I worked at Nordstrom for three summers during college. I sold children’s shoes and young men’s clothing in The Rail department. During those summers, I learned a lot about quality customer service and, more importantly, about the power of word-of-mouth marketing.
Nordstrom is a fashion specialty retailer founded in 1901 as a shoe store in Seattle. Today, Nordstrom operates more than 150 U.S. stores across 27 states, and is steadfastly committed to the principles the business was founded on more than a century ago – exceptional service, selection, quality and value.
Nordstrom, like other luxury retailers, has experienced solid sales growth over the last several years; however, its continued success is being threatened by the de-malling of America. Open-air power and lifestyle centers are cropping up in communities of all shapes and sizes. As such, customers are drifting toward convenient community shopping rather than giant, regional, one-roof shopping malls, where Nordstrom is predominately located.
Helping to differentiate Nordstrom and continually draw customers out to the regional malls is the fairytale experience. Nordstrom thrives on providing legendary experiences through unbelievable customer service, which result in customer folklore and the most powerful word-of-mouth marketing possible.
As department stores fight against discounters and specialty shops, Nordstrom also faces competition from other luxury/fashion retailers like Macy’s and Bloomingdales. Recent research shows that, despite tough competition, Nordstrom has realized stronger sales per square foot and, according to at least one analyst, is a “best in class” retailer.
While Nordstrom’s customers are very complimentary and seemingly loyal, many only shop its aisles a few times per year or for special occasions, and are commonly concerned about price point. Still, hard-working professional types know Nordstrom is where they feel special and pampered.
Legends of Nordstrom pampering are widespread. Nordstrom thrives on providing memorable experiences and creating customer folklore. Every register at Nordstrom stores has pen and paper for customers to share their stories. Every morning before each store opens, Nordstrom employees gather in the main lobby for the store manager to share some of the best stories from the previous day and reward the employees in those stories. And, in talking with many Nordstrom customers recently, it seems like every customer has their own legendary Nordstrom tale, or has at least heard one.
Have you heard about the customer who tried to return pants that had clearly been worn for an extended amount of time, but was still refunded? Or the Nordstrom employee who made a house call to exchange a pair of shoes? How about the blouse that was returned and refunded when it was clearly from another store? And then there’s the one about Nordstrom splitting two pairs of shoes in order to fit the man with different sized feet.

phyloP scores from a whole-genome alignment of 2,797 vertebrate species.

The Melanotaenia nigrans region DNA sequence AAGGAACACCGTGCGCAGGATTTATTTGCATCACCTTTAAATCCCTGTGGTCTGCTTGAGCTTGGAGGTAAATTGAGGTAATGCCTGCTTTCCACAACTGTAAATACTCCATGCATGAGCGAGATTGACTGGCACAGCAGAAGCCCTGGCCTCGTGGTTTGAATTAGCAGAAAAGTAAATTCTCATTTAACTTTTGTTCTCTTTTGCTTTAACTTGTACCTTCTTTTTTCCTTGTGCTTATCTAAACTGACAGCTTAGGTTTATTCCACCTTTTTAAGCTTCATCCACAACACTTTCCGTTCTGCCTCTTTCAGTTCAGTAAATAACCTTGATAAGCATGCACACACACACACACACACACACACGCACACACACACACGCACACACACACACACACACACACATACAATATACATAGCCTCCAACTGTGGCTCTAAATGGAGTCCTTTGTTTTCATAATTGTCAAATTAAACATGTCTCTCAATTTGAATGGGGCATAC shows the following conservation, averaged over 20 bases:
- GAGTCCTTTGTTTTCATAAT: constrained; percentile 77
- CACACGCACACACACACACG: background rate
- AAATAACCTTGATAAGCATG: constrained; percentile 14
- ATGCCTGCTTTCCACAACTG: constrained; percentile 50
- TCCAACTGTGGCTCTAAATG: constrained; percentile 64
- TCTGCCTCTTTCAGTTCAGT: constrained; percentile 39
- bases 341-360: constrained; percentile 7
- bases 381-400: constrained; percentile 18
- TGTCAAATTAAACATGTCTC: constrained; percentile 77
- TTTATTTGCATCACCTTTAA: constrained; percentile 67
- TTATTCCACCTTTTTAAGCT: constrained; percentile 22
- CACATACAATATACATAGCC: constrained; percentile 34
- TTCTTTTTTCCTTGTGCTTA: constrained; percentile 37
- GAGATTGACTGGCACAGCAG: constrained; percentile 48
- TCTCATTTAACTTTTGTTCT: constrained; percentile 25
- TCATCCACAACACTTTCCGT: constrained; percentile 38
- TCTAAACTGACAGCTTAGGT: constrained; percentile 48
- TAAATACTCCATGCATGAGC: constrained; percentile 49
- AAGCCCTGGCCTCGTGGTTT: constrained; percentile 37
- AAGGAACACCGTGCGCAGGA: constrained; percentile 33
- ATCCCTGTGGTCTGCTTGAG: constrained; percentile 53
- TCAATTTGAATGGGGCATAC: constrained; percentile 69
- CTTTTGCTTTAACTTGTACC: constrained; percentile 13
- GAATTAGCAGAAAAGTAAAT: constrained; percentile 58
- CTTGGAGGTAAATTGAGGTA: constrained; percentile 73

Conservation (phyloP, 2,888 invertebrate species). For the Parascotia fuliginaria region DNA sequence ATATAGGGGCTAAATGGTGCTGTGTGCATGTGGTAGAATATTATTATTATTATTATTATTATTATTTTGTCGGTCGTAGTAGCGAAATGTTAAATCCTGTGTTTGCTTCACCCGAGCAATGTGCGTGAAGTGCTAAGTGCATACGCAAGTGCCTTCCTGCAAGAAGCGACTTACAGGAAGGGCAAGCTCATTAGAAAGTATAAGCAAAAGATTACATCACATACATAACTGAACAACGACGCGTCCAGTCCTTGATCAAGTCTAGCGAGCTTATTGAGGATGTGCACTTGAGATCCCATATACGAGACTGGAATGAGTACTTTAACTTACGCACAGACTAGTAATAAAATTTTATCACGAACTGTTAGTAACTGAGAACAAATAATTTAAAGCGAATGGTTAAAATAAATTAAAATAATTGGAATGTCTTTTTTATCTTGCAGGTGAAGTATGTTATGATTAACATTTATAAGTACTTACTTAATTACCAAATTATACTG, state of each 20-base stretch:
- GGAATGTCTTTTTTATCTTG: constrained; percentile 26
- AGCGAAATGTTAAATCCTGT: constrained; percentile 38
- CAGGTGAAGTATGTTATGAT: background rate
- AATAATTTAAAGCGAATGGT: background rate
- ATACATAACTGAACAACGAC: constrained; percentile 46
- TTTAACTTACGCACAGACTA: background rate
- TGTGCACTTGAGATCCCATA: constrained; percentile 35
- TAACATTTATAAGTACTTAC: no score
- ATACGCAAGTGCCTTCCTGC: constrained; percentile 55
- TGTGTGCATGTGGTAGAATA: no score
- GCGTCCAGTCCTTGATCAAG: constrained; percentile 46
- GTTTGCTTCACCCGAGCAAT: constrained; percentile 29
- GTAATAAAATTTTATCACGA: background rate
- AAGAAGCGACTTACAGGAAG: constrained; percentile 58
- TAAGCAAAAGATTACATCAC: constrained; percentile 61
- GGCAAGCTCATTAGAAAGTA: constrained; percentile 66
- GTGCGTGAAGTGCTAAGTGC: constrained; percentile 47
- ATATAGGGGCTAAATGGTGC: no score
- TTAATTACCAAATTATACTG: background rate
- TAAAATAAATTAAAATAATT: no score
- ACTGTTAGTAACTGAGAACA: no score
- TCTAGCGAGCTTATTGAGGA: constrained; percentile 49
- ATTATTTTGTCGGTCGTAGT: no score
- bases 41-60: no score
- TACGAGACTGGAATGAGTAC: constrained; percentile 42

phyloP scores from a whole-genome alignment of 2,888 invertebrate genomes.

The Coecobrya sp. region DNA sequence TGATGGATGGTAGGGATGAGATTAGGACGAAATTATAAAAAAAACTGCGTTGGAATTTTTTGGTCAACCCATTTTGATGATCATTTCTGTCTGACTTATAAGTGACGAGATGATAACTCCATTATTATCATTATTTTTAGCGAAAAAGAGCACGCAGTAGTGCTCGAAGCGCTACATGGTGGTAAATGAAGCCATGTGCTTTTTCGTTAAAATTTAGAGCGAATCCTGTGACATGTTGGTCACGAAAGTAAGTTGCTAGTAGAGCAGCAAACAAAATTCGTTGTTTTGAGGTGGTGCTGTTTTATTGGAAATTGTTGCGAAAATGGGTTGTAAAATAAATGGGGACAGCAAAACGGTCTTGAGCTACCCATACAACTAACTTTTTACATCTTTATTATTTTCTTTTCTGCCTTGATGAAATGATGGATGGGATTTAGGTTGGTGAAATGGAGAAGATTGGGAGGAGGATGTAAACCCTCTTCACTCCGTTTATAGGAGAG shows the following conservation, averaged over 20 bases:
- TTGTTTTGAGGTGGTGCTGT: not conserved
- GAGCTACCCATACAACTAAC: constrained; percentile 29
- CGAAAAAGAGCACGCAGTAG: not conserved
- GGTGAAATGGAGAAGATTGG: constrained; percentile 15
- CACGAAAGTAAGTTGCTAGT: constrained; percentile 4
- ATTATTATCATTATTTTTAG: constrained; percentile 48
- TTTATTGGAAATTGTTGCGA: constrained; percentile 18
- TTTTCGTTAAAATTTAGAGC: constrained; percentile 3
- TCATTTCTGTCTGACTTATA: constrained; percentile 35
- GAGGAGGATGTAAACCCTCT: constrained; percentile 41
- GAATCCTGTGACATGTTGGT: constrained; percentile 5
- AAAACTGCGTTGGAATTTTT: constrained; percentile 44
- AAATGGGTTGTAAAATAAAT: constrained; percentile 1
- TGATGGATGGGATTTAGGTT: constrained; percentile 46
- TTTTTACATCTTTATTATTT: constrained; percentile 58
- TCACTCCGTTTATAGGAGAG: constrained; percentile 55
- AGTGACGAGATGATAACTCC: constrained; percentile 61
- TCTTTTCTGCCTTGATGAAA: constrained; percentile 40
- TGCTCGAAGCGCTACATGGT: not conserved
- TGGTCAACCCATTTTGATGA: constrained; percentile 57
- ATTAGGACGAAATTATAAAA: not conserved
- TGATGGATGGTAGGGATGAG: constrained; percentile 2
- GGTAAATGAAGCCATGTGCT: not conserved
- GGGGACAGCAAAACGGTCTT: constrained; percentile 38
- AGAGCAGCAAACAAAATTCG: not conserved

One legendary story is the “tire chains” story. A man walked into Nordstrom and insisted that he purchased a used set of tire chains there. Without hesitation, the Nordstrom clerk refunded the person’s money out of her own pocket – even though the receipt clearly indicated another store. Then, on her lunch hour, she took the receipt and tire chains to the store where they were from and got her money back.
Another famed story is of the Portland man who needed an Armani tuxedo for his daughter’s wedding. As a last-ditch effort to find an Armani tuxedo, he went to the local Nordstrom. His personal shopper took his measurements and asked for a little time to work on it. The customer left and the next day he received a phone call from Nordstrom saying they had found the tux and it would be ready the next day. The next day he drove to Nordstrom, tried on the tux and found it fit perfectly. Nordstrom had altered the tux for free. He asked his Nordstrom personal shopper how she did it. She just smiled and shrugged “magic.” He pressed and the Nordstrom personal shopper explained that after he left the store she had immediately worked to solve the problem by utilizing her connections and finding the tux on the other side of the continent in New York. The New York distributor put the Armani tux on a truck bound for Chicago that day where the personal shopper had coordinated for a Chicago Nordstrom employee to meet the truck at a rest stop and retrieve the tux. Once in the Chicago Nordstrom store, the tux was over-nighted to Portland and altered to fit perfectly. The unbelievable service? Nordstrom doesn’t even sell Armani tuxedos.
What’s your Nordstrom story? Mine was the shoe exchange house call mentioned above. It happened three years ago when I called to ask if they had my shoes in stock because the sole had split on the pair I purchased a few months back. The salesman confirmed they were in stock and insisted he drive the shoes out to my house. Even more amazing was the fact that the store was easily one hour away.